Here is a typical interaction I see with new hires at every place I’ve worked.
New Hire: “I’m really excited to start here, but I just have a few questions.”
Employee: “We are so glad to have you!”
New Hire: “Why is there a machine on your desk that punches you in the face every 10 minutes? That seems like it would make it hard to get any work done.”
Employee: “Oh, it is so much better now. It used to have big spiky brass knuckles on it and now it is just this pillowy soft boxing glove. Things are really improving here.”
I’m going to mis-quote Julia Evans from memory because I can’t find the original source.
Starting a new job gives you the super-power of noticing things.
As a new team member, you have the power to notice weird or broken things that longer-term folks are just used to already. Maybe it’s a complex deploy process, performance problems that seem to be ignored, broken features, long-standing bugs, a punishing on-call schedule, strangely political code reviews, or the team member everyone avoids.
This super-power declines in me over time as I acclimate to my environment. Weird things become routine, pain repeatedly felt generates scar tissue, and I stop noticing broken things. That is one benefit to bringing in new team members - it gives you a chance to notice things through their eyes.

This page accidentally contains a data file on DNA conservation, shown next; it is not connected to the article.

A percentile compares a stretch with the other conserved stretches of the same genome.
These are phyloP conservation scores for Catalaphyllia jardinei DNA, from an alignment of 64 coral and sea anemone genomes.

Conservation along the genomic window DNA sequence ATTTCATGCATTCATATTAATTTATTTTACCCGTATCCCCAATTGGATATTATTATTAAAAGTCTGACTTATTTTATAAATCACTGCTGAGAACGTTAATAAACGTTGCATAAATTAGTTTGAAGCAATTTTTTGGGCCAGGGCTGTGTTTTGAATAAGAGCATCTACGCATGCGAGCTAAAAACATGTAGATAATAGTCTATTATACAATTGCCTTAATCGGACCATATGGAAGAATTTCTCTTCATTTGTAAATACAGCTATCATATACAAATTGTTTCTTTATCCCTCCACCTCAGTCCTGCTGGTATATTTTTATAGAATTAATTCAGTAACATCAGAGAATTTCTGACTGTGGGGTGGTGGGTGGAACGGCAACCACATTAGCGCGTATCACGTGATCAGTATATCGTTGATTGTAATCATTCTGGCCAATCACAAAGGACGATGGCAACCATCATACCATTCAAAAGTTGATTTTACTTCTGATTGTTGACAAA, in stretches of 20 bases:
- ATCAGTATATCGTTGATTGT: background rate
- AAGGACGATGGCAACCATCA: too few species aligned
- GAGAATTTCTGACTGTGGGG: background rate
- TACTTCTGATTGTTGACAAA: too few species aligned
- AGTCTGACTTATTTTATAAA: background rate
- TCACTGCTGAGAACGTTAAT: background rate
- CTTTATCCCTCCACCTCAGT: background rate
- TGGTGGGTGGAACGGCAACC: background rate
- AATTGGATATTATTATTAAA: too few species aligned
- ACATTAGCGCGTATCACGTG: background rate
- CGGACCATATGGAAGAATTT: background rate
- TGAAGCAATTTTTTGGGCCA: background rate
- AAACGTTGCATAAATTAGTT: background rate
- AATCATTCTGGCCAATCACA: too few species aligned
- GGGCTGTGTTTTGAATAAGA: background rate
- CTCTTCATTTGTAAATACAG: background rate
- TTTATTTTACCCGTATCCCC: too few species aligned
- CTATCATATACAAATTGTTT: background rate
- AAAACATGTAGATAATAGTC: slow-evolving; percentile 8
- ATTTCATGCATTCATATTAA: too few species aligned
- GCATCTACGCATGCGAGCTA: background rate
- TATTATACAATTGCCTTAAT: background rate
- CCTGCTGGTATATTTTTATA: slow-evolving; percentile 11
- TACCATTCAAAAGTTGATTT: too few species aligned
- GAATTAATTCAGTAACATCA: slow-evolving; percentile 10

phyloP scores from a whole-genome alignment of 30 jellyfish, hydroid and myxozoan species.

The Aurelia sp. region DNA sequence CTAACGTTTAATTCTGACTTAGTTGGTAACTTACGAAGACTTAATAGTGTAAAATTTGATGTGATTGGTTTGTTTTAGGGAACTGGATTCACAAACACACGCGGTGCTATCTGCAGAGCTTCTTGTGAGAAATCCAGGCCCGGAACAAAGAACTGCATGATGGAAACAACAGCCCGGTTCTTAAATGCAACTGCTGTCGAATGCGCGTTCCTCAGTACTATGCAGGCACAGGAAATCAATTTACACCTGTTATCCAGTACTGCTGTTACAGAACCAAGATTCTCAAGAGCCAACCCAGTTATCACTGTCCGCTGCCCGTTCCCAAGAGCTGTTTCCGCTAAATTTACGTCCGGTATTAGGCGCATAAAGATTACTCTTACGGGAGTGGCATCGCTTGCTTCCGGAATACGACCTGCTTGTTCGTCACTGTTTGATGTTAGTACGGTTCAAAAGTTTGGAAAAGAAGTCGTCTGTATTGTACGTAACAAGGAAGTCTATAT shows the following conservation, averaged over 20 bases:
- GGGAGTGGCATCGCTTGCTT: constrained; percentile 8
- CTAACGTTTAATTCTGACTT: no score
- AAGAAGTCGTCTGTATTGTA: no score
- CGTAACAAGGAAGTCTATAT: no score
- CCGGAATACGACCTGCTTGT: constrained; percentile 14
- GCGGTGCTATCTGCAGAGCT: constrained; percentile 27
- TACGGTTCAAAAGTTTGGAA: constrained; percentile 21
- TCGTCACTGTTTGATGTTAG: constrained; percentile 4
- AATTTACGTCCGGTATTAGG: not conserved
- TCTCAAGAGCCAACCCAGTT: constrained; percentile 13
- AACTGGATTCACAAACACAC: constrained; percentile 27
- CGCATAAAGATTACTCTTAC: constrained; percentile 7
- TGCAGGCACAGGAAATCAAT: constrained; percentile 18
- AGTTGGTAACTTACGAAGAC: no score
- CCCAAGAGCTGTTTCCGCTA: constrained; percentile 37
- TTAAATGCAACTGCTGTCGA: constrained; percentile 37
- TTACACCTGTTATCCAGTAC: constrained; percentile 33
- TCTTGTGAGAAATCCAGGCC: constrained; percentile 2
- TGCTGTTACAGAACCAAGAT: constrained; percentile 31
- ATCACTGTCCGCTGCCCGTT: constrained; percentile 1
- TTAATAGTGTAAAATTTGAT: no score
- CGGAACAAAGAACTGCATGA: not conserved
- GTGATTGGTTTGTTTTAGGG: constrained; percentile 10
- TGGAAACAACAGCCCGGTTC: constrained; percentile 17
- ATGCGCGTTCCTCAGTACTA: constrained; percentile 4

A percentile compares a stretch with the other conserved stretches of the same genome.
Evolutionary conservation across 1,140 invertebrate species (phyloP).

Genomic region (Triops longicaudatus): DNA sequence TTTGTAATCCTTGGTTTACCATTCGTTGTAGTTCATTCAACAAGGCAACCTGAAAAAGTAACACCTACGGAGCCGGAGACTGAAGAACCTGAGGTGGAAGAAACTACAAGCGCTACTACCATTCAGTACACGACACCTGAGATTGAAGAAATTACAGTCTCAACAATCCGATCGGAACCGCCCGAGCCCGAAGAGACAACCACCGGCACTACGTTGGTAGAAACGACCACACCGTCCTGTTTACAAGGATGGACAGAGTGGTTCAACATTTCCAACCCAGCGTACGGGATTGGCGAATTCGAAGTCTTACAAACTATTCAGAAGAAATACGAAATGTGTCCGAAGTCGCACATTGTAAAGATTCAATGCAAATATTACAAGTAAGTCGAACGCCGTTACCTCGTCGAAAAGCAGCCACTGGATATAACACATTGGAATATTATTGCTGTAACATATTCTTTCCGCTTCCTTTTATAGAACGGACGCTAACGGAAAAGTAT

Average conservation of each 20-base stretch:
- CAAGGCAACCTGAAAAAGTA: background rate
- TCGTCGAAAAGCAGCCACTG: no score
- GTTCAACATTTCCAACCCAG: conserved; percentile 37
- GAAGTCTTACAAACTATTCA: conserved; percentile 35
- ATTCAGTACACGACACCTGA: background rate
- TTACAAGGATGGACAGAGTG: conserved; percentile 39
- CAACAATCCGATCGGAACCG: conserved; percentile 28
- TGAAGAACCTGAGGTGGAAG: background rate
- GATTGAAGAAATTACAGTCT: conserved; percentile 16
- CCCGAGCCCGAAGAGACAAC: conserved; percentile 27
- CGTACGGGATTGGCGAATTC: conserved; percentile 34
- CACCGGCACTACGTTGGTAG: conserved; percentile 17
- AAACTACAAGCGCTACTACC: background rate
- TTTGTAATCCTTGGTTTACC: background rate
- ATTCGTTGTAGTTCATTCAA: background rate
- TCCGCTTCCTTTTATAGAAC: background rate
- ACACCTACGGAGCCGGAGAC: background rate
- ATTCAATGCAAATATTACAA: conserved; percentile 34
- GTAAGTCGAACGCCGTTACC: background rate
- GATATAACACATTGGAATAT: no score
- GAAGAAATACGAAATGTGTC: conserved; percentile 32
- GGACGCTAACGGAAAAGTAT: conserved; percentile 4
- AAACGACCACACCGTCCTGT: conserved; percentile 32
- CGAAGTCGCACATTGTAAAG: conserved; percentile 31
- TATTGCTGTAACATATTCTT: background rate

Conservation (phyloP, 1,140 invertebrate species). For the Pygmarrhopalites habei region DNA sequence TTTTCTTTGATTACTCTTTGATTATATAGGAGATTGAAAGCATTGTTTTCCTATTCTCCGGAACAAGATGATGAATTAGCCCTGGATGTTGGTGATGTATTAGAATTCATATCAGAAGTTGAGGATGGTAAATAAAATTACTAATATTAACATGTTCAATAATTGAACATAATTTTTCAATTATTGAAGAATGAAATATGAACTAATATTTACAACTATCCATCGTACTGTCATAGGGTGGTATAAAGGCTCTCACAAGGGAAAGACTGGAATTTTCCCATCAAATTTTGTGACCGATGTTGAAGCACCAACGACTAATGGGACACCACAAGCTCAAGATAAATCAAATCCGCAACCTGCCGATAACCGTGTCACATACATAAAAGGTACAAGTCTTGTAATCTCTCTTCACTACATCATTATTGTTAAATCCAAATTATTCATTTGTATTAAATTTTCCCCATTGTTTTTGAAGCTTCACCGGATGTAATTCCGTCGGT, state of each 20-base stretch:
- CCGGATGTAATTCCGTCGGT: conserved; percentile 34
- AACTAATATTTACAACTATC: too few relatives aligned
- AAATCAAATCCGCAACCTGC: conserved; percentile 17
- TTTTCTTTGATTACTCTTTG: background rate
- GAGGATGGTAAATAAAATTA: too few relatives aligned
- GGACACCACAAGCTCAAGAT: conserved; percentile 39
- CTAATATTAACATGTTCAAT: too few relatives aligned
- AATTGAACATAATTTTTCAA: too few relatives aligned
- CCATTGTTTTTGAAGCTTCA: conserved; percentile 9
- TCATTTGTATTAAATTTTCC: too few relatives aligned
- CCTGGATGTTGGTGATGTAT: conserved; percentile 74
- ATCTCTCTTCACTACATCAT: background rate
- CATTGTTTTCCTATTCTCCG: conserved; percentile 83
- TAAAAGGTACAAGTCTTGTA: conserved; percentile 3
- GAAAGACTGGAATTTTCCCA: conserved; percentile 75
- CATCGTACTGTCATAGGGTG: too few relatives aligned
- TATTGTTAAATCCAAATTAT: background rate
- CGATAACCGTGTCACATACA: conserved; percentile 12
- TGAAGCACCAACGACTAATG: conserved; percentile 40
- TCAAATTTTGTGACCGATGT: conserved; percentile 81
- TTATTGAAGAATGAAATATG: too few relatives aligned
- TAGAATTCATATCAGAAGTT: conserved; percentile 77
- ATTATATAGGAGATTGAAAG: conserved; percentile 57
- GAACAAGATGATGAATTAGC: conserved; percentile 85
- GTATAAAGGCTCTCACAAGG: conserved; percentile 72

The power to notice things is different from the power to fix things. Fixing long-standing annoyances that have become routine is rarely controversial, but cultural problems are much harder to change. You notice things by being new, but you fix things, especially hard cultural things, by being a trusted team member. Still, noticing is the first step to fixing.
If you’re starting a new job, use your superpower. Point out weird things you see. Expect them to get better. If a new team-member joins your team, use their superpower. Explicitly tell them you want to know what they notice. Make it safe to report weird things they see. Fix them. Your whole team will benefit.